From the Desk of Mike Anderson: Pricing Change Reflects the Absolute Need for Separate Charges for Scanning, Diagnostics

From the Desk of Mike Anderson: Pricing Change Reflects the Absolute Need for Separate Charges for Scanning, Diagnostics

I wanted to use my column this month to share with you a conversation I had recently with Jake Rodenroth of asTech.

As many of you are aware, asTech recently announced some price changes for the remote scanning and diagnostic services they offer, and that’s something a lot of people have been asking me about.

So I wanted to use this column to, first, provide some clarity on that, and separate the facts from the myths. Because I’ve been hearing some misinformation out there.

But this isn’t really about asTech. I’m just using what they’re doing to make my second and more important point, something I’ve been preaching for years---including in my column this past January---and that’s the absolute need for shops to separate out their scanning time and their diagnostic time.

So let’s start with asTech’s change. I asked Jake to explain the new pricing model they rolled out.

“I’m happy to explain it, but I also want to commend our company’s leadership for the research and consensus-building they did prior to making the change, and for the effort they’ve made to communicate and explain it,” Jake told me. “If you go to our website,, in the ‘resources’ section you can find a frequently asked questions document about the change, and they even established an email team, at that can respond to any questions someone may have about the change.”

The pricing change, Jake told me, was designed to make asTech’s services “competitive with other providers out there.”

“When we started scanning vehicles for the collision industry, the bulk of the industry wasn’t scanning cars at all,” Jake said. “In the early days when I started with asTech, we were doing seven or eight cars a day. Now we’re well over 5,000. We hadn’t made a pricing change in four years, but decided it was the right thing to do.

"Now, for vehicles where there are no diagnostic issues---nothing the scan shows is out of whack, no steering angle sensor value that isn’t good or a seat weight sensor that is irregular---we made those scans $50. We broke up the service we do into pieces," he continued. "The scan itself is $50. If it needs a technician or a service manual or a wiring diagram in order to figure out a possible fix, then we charge a $69.95 fee on top of that scanning charge. That brings it back to what our original pricing was, which was $119.95.”

OK, I want to go on record as saying I, Mike Anderson, am absolutely, 100% in support of this. My agreement with this, however, is not because it makes asTech services competitive. The dollar figures are not my point or my concern.

I support this change because it’s high time our industry separates scanning time from diagnostic time. This pricing model does that.

Think about it: Diagnostic time varies. Just as judgement times varies based on the size of the damage, the accessibility to it and the substrate involved, diagnostic time varies. Isn’t the time it takes to research one diagnostic trouble code (DTC) different from researching five?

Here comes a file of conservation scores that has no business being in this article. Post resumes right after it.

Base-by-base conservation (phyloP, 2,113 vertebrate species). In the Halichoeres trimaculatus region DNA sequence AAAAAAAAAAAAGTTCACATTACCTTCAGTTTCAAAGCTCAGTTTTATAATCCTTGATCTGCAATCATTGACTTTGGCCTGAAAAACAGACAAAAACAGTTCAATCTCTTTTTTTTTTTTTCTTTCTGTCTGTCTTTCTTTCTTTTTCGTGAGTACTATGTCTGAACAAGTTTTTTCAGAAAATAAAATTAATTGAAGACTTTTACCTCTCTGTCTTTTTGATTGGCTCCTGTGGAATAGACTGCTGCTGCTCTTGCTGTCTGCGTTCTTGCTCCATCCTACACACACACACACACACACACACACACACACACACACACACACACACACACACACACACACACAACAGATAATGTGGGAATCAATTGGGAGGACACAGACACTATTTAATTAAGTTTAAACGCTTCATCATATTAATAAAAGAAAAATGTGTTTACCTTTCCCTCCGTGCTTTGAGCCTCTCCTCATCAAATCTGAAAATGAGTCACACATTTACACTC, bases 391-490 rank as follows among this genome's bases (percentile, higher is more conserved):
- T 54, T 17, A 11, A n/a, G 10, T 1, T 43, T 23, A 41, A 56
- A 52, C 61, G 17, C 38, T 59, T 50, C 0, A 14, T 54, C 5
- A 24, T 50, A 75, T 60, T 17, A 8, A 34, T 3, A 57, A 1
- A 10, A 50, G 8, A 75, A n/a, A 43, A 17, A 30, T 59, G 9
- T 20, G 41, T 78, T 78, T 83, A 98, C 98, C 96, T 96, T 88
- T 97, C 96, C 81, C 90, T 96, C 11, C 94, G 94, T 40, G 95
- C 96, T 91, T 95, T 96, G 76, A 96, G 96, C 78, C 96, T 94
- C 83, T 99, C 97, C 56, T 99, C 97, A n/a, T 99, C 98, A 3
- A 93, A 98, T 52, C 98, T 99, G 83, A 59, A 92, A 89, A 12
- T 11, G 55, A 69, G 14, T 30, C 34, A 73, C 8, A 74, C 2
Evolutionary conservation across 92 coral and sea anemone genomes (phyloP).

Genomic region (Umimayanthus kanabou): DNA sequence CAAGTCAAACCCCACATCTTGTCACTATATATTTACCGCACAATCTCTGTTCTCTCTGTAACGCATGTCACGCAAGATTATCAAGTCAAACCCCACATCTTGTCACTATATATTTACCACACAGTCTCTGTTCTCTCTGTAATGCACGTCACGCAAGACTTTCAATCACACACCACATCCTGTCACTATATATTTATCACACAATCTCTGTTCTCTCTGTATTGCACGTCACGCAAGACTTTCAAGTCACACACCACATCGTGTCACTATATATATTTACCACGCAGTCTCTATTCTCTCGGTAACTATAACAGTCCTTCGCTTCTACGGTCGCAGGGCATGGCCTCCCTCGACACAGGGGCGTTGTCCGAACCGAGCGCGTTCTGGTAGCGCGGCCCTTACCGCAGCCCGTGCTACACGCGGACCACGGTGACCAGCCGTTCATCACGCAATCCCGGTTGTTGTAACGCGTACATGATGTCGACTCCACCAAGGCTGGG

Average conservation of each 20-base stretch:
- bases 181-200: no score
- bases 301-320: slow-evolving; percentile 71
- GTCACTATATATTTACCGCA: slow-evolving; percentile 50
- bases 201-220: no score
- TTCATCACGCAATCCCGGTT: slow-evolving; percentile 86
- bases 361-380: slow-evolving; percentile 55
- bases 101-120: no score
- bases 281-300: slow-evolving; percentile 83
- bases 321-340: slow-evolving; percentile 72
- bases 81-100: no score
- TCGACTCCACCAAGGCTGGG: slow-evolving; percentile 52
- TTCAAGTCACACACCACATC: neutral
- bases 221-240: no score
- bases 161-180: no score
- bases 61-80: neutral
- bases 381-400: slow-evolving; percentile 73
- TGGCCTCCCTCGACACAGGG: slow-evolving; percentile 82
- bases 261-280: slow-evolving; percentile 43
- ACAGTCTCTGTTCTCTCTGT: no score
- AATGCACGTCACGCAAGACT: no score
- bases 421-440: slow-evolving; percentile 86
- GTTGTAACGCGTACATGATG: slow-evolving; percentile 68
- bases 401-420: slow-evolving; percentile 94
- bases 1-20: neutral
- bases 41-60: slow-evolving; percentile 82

And it’s not just looking up the DTC. You then have to navigate the OEM repair procedures, the flow chart, to determine what the most probable cause is. If there are four possible causes, it might be the first one you try, or the fourth one. All this takes time.

I think asTech did the right thing here. But I don’t care if you use asTech, or another provider, or do it yourself in-house. What I care about, and the whole point of this article, is the need to separate out your diagnostic time from your scan time.

I also think there’s another lesson for shops from the change asTech made to its pricing model. The scanning and diagnostic charges are somewhat higher for certain makes of vehicles, such as Porsche. I asked Jake why.

“It comes down to the fact that our cost of goods sold is just higher for those vehicles,” Jake told me. “It’s not only the higher expense of the scan tools, but the higher cost to attract a tech who specializes in running the tools for those European models.

"The complexity of those vehicles also plays a role. From an R&D perspective, once we developed the software, we have to verify it, test the remote hook-up to the Porsche tool against a direct hook-up to the Porsche tool," he siad. "That means obtaining both new and wrecked Porches to simulate what our customers will send us. We need to cover that cost. We’re not just throwing a higher number out because it’s an expensive car. There’s real merit to it.”

That makes sense to me because it synchs up with what I’ve also preached to shops for years. You need to understand all the training and equipment and other costs involved in earning an OEM certification, and price accordingly.

I’m not focused here on whether the specifics of asTech’s pricing are good or bad, competitive or not competitive. I’m just in support of the change to separating out the scanning charge from the diagnostic charge.

In my opinion, that’s a change that every shop, no matter who does that work on the vehicles they repair, needs to make.

Mike Anderson

Mike Anderson is a columnist for Autobody News and president of Collision Advice, a consulting company for the auto body/collision repair industry.

AkzoNobel Beta web graphic v2 600px

Shop & Product Showcase